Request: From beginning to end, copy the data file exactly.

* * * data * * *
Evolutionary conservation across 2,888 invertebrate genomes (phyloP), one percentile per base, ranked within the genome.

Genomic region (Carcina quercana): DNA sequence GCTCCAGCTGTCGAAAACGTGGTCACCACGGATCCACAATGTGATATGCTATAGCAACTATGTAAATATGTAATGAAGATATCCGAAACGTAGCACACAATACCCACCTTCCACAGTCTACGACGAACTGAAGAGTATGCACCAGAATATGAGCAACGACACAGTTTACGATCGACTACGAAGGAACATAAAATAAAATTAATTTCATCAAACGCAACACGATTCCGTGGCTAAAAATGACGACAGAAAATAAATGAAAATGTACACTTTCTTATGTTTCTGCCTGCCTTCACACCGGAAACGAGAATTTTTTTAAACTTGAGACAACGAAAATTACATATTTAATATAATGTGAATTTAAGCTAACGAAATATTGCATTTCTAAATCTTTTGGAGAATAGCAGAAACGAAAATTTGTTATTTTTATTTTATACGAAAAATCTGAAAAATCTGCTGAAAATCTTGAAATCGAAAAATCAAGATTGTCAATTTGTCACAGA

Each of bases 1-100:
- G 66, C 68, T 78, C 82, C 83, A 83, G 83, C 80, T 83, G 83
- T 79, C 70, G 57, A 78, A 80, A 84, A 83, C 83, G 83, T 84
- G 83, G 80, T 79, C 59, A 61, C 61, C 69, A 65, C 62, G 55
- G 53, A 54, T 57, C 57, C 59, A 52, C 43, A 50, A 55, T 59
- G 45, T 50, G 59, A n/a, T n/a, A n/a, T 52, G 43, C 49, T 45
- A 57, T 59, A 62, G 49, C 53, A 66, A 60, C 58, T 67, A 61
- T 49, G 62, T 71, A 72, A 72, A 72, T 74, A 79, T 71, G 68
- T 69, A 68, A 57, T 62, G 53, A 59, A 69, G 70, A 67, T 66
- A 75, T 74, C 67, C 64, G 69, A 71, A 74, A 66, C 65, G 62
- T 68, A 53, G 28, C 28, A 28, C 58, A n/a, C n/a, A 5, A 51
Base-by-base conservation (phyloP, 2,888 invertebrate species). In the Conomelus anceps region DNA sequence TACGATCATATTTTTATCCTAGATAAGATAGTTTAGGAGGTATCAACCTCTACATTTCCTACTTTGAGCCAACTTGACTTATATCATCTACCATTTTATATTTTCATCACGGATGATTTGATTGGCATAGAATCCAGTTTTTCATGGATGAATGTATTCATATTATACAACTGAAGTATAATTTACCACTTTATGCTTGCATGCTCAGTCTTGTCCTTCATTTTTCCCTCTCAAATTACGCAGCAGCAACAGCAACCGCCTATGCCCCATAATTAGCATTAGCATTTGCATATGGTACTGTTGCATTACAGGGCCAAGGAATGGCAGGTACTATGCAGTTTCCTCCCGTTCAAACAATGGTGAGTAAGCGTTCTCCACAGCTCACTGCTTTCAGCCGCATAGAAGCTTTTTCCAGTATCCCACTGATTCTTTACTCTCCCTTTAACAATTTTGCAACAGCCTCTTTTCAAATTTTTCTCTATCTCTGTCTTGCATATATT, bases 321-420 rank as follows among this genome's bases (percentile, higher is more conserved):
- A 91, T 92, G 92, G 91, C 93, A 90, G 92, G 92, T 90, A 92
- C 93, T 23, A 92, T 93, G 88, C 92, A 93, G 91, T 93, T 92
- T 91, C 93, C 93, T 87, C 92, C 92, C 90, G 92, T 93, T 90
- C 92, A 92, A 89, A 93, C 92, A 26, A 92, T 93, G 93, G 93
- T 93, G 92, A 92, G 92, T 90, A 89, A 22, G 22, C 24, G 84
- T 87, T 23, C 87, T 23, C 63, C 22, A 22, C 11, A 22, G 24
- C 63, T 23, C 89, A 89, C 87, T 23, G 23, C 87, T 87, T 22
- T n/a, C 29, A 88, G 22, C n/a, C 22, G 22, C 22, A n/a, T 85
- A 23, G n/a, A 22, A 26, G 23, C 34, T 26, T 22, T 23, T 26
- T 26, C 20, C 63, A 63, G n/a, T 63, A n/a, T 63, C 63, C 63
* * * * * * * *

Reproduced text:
Evolutionary conservation across 2,888 invertebrate genomes (phyloP), one percentile per base, ranked within the genome.

Genomic region (Carcina quercana): DNA sequence GCTCCAGCTGTCGAAAACGTGGTCACCACGGATCCACAATGTGATATGCTATAGCAACTATGTAAATATGTAATGAAGATATCCGAAACGTAGCACACAATACCCACCTTCCACAGTCTACGACGAACTGAAGAGTATGCACCAGAATATGAGCAACGACACAGTTTACGATCGACTACGAAGGAACATAAAATAAAATTAATTTCATCAAACGCAACACGATTCCGTGGCTAAAAATGACGACAGAAAATAAATGAAAATGTACACTTTCTTATGTTTCTGCCTGCCTTCACACCGGAAACGAGAATTTTTTTAAACTTGAGACAACGAAAATTACATATTTAATATAATGTGAATTTAAGCTAACGAAATATTGCATTTCTAAATCTTTTGGAGAATAGCAGAAACGAAAATTTGTTATTTTTATTTTATACGAAAAATCTGAAAAATCTGCTGAAAATCTTGAAATCGAAAAATCAAGATTGTCAATTTGTCACAGA

Each of bases 1-100:
- G 66, C 68, T 78, C 82, C 83, A 83, G 83, C 80, T 83, G 83
- T 79, C 70, G 57, A 78, A 80, A 84, A 83, C 83, G 83, T 84
- G 83, G 80, T 79, C 59, A 61, C 61, C 69, A 65, C 62, G 55
- G 53, A 54, T 57, C 57, C 59, A 52, C 43, A 50, A 55, T 59
- G 45, T 50, G 59, A n/a, T n/a, A n/a, T 52, G 43, C 49, T 45
- A 57, T 59, A 62, G 49, C 53, A 66, A 60, C 58, T 67, A 61
- T 49, G 62, T 71, A 72, A 72, A 72, T 74, A 79, T 71, G 68
- T 69, A 68, A 57, T 62, G 53, A 59, A 69, G 70, A 67, T 66
- A 75, T 74, C 67, C 64, G 69, A 71, A 74, A 66, C 65, G 62
- T 68, A 53, G 28, C 28, A 28, C 58, A n/a, C n/a, A 5, A 51
Base-by-base conservation (phyloP, 2,888 invertebrate species). In the Conomelus anceps region DNA sequence TACGATCATATTTTTATCCTAGATAAGATAGTTTAGGAGGTATCAACCTCTACATTTCCTACTTTGAGCCAACTTGACTTATATCATCTACCATTTTATATTTTCATCACGGATGATTTGATTGGCATAGAATCCAGTTTTTCATGGATGAATGTATTCATATTATACAACTGAAGTATAATTTACCACTTTATGCTTGCATGCTCAGTCTTGTCCTTCATTTTTCCCTCTCAAATTACGCAGCAGCAACAGCAACCGCCTATGCCCCATAATTAGCATTAGCATTTGCATATGGTACTGTTGCATTACAGGGCCAAGGAATGGCAGGTACTATGCAGTTTCCTCCCGTTCAAACAATGGTGAGTAAGCGTTCTCCACAGCTCACTGCTTTCAGCCGCATAGAAGCTTTTTCCAGTATCCCACTGATTCTTTACTCTCCCTTTAACAATTTTGCAACAGCCTCTTTTCAAATTTTTCTCTATCTCTGTCTTGCATATATT, bases 321-420 rank as follows among this genome's bases (percentile, higher is more conserved):
- A 91, T 92, G 92, G 91, C 93, A 90, G 92, G 92, T 90, A 92
- C 93, T 23, A 92, T 93, G 88, C 92, A 93, G 91, T 93, T 92
- T 91, C 93, C 93, T 87, C 92, C 92, C 90, G 92, T 93, T 90
- C 92, A 92, A 89, A 93, C 92, A 26, A 92, T 93, G 93, G 93
- T 93, G 92, A 92, G 92, T 90, A 89, A 22, G 22, C 24, G 84
- T 87, T 23, C 87, T 23, C 63, C 22, A 22, C 11, A 22, G 24
- C 63, T 23, C 89, A 89, C 87, T 23, G 23, C 87, T 87, T 22
- T n/a, C 29, A 88, G 22, C n/a, C 22, G 22, C 22, A n/a, T 85
- A 23, G n/a, A 22, A 26, G 23, C 34, T 26, T 22, T 23, T 26
- T 26, C 20, C 63, A 63, G n/a, T 63, A n/a, T 63, C 63, C 63